After 2020, things can only get better. And operators in the waste and recycling industry are sure they will, with one clear and positive trend predicted for 2021: the growth of zero-emissions RCVs. In the UK, that simply means the widespread introduction of fully-electric vehicles – eRCVs.
Dennis Eagle’s zero-emissions eCollect went into service with customers in the UK last autumn. But how the decision to build an all-electric vehicle came about and just how significant that has become today is only now being fully realised.
As climate change increasingly made the news agenda, manufacturers around the world took note. Dennis Eagle first set in motion a series of projects to reduce emissions from RCVs back in 2010, with this issue at its heart. And the company considered many different options, building prototypes using alternative fuels such as biofuels.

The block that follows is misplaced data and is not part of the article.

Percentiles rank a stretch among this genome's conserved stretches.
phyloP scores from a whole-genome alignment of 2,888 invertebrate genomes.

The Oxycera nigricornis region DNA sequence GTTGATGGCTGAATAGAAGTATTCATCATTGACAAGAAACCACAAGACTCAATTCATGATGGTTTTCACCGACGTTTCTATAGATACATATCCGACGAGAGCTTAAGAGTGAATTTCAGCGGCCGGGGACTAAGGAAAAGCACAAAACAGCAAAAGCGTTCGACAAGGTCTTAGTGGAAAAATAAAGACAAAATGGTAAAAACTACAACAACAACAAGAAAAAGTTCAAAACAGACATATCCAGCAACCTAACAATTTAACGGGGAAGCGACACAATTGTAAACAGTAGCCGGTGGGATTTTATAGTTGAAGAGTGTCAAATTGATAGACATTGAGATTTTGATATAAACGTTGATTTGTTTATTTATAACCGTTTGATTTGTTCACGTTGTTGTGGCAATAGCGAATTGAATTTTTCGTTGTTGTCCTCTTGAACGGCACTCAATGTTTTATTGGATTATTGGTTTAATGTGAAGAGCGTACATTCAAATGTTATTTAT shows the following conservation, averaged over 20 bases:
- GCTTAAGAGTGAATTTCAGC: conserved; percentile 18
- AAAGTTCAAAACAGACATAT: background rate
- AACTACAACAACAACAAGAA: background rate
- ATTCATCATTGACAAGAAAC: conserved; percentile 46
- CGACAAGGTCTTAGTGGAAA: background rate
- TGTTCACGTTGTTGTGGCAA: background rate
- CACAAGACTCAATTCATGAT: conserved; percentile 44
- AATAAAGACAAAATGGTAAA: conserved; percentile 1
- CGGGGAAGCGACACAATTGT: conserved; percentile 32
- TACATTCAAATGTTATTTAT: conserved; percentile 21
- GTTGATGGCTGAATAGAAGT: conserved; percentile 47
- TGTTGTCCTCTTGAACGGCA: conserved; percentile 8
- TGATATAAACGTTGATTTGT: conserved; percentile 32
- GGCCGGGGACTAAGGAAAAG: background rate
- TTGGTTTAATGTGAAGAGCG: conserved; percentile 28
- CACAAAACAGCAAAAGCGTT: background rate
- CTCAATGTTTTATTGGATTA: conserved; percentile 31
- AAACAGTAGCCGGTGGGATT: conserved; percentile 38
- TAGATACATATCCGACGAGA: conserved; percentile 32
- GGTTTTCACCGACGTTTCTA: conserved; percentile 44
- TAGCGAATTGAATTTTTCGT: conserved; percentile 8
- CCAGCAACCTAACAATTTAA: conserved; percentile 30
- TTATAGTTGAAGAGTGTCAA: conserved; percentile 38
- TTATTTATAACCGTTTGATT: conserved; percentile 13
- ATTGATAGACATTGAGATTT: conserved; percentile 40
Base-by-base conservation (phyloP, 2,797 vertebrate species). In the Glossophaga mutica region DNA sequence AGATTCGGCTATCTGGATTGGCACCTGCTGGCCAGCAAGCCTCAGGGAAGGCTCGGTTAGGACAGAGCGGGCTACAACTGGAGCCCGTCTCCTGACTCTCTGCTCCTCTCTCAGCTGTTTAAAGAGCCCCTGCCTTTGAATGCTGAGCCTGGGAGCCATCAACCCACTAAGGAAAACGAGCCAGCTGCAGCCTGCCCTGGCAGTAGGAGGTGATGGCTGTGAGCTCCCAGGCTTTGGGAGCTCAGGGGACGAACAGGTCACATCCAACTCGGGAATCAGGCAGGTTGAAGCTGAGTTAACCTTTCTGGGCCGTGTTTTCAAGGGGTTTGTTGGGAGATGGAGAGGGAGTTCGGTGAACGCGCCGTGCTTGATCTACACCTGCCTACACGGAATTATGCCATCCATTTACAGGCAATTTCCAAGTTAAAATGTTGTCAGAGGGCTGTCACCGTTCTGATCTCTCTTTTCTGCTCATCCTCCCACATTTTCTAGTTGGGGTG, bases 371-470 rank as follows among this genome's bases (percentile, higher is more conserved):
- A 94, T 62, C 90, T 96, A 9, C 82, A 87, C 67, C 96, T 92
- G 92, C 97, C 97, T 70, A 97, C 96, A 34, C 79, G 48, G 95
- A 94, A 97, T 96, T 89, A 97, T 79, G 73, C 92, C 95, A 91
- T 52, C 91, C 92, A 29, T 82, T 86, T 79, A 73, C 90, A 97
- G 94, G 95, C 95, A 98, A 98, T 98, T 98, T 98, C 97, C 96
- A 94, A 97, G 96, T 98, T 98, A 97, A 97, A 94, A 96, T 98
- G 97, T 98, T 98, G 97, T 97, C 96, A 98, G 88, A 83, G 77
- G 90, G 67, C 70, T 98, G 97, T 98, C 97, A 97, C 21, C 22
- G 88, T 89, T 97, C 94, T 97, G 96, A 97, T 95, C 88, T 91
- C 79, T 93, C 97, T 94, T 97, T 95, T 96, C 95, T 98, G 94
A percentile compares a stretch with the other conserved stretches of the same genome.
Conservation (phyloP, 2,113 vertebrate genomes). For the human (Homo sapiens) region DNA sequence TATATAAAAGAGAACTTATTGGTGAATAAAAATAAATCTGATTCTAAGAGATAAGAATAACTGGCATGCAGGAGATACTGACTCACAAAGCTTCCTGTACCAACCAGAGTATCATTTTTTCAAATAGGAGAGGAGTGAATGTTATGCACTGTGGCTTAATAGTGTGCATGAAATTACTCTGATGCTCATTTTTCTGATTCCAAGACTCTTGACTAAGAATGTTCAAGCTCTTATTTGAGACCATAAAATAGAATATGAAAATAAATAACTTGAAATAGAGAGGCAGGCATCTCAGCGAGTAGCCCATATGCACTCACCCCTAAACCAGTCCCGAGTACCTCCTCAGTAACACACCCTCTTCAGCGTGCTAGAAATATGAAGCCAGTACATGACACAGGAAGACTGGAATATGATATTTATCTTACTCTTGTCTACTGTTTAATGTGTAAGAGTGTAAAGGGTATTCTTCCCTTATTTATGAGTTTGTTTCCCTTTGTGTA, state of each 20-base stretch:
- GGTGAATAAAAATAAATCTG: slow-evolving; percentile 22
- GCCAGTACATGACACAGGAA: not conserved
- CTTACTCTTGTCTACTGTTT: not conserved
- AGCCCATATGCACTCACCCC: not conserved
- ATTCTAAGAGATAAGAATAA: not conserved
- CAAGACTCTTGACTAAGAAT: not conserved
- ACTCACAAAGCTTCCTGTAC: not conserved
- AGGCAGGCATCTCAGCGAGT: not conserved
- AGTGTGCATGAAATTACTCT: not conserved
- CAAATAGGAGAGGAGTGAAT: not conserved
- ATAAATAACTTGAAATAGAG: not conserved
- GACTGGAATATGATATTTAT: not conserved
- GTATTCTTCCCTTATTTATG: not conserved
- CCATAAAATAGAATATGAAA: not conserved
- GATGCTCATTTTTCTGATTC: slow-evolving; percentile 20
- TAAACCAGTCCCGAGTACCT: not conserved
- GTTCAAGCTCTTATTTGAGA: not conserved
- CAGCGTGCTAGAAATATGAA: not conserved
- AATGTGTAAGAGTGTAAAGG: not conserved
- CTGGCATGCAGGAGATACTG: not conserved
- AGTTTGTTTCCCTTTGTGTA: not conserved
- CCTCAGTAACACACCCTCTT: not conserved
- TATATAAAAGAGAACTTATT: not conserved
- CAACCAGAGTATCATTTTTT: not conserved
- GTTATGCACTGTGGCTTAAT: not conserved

Biofuels helped but still produced emissions. Hydrogen had too many problems, from the lack of infrastructure to the cost of the power source. And the whole process itself – using electricity to produce hydrogen, compressing it in fuel tanks and mixing it with oxygen in a fuel cell to make electricity again to power the motor – is not particularly efficient.